You could also see a situation where they simply move Titans-Steelers to the end of the season and push the playoffs back a week, but for two likely playoff teams, being at a competitive disadvantage entering the postseason seems more unfair than giving them super early bye weeks.

Negative Impacts: Week 4 byes for both Titans and Steelers, re-arranging of schedule and logistical fallout from that for three teams (Titans, Steelers, and Ravens).

3. Tuesday (or Monday) Night Football

The league could choose to move the game from Sunday to Tuesday. This is a bit of a logistical nightmare in some ways. Yes, it can be done, but broadcast crews, TV partners, referees, fans, and gameday facilities workers will all be impacted in addition to both the Titans and Steelers.

And at the end of the day, the only thing this helps is getting the Titans a chance to get a couple practices in. Sure, those practices are important, but are they worth throwing all those other moving parts out of balance for?

Shifting the game just one day to Monday night is also in play according to ESPN’s Dianna Russini.

That might be a good compromise for the Titans. They would at least get one day of “normal” practice in before the game without significantly impacting the following week. Whether that Monday night game would be another 9:20 p.m. CT kickoff or which channel it would be aired on (CBS technically owns the rights to the game, so I’d assume it would be a rare CBS edition of Monday Night Football), but it sounds like this option is certainly on the table.

Negative Impacts: Short weeks for both Titans and Steelers heading into Week 5, logistics nightmare with little time to plan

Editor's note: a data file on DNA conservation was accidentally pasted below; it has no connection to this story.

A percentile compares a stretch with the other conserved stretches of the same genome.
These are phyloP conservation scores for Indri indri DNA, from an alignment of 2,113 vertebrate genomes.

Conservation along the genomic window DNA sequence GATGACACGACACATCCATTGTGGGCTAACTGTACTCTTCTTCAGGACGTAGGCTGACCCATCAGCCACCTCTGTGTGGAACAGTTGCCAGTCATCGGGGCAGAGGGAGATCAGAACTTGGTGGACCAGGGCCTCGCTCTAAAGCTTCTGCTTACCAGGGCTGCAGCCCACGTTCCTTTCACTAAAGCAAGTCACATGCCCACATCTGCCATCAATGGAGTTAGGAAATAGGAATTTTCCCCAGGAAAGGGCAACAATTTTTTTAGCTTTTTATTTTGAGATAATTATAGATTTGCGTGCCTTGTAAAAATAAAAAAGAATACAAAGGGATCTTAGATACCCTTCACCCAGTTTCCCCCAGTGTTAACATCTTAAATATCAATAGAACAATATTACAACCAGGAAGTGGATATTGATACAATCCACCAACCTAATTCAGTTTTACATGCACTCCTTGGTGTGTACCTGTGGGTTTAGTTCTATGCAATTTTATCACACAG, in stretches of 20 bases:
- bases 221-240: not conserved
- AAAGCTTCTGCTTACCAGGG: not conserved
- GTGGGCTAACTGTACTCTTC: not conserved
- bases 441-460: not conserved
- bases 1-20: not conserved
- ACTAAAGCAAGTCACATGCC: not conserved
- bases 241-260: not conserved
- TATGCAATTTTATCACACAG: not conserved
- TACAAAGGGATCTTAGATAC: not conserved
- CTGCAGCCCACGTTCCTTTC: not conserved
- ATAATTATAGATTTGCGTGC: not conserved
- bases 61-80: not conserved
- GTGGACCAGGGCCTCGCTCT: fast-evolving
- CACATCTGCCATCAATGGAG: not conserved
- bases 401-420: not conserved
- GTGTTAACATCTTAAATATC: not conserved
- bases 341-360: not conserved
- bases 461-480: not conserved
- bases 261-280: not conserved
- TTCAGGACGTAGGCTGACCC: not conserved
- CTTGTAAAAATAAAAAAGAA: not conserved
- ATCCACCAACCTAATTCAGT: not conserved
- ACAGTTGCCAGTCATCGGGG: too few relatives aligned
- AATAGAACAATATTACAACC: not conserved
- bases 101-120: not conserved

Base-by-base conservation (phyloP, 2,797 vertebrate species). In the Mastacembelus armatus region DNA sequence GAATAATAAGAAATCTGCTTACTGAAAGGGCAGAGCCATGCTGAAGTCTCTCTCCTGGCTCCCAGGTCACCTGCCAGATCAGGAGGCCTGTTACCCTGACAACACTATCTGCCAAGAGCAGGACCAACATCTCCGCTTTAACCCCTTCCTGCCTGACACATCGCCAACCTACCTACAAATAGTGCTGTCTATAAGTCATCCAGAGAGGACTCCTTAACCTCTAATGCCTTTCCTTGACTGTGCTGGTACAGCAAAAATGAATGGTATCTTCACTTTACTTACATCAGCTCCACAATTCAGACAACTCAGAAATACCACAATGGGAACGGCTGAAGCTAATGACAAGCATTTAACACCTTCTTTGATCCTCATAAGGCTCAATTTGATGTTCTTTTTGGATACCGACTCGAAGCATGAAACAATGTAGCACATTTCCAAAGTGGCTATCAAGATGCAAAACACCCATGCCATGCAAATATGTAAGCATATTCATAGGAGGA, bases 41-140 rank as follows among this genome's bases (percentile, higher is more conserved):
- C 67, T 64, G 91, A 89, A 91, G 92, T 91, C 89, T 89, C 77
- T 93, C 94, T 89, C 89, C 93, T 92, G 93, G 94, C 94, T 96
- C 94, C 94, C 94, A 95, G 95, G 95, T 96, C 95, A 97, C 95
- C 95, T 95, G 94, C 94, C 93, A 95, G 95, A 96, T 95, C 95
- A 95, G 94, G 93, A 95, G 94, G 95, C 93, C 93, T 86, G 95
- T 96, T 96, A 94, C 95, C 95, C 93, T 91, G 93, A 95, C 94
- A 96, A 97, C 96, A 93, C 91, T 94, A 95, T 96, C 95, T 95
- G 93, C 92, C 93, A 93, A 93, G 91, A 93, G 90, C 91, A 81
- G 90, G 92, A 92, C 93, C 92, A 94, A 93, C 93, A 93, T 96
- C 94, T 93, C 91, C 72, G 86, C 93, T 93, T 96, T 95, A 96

4. Game is cancelled

This is extremely unlikely. The NFL likes money, and cancelling games costs them money, even in a COVID season. The league has not cancelled a game since the player’s strike of 1987 and hasn’t cancelled a game due to anything besides a labor dispute since 1933. They have always found ways to make the schedule work around natural disasters and other major disruptions to life as we know it.

Having two teams with 15 games at the end of the year would make playoff positioning tedious and it would mess with record books. For example, does Derrick Henry get credit for being a back-to-back rushing champ if he goes for 1,500 yards in 15 games while someone else rushes for 1,501 in 16 games? At the end of the day, you can argue that those things don’t mean a lot relative to everything else at play, but it’s just something I’m sure the league would prefer to avoid.

This could also be viewed as an advantage for both the Steelers and Titans if it were to happen. Both teams skip out on a tough opponent and get to play just 15 games in 17 weeks while everyone else plays 16.

Negative Impacts: Lost revenue, playoff seeding and record book asterisks, both teams have competitive advantage of extra rest compared to other teams

5. A Titans forfeit

This is even less likely than an outright cancellation in my opinion. As mentioned above, the league very rarely cancels games, but it has never had an official forfeit in its 100-year history.

The only way this option even gets on the table is if the league determines that the Titans were borderline criminally negligent of COVID protocols and chooses to make an example of them. Short of that — and there is no indication to this point that the Titans did anything wrong here — I simply cannot see the NFL breaking a 100-year precedent and hammering Tennessee with a forfeit.

Negative Impacts: Lost revenue, competitive advantage for Steelers, and historical precedent

Comments

  1. The point about a week 18 game is an interesting one. I could see the NFL having a general Covid make up week put in across the board, as this likely won’t be the only time this comes up. As long as a team isn’t impacted twice, it would provide an easy solution for the NFL, with another week of a few games to broadcast.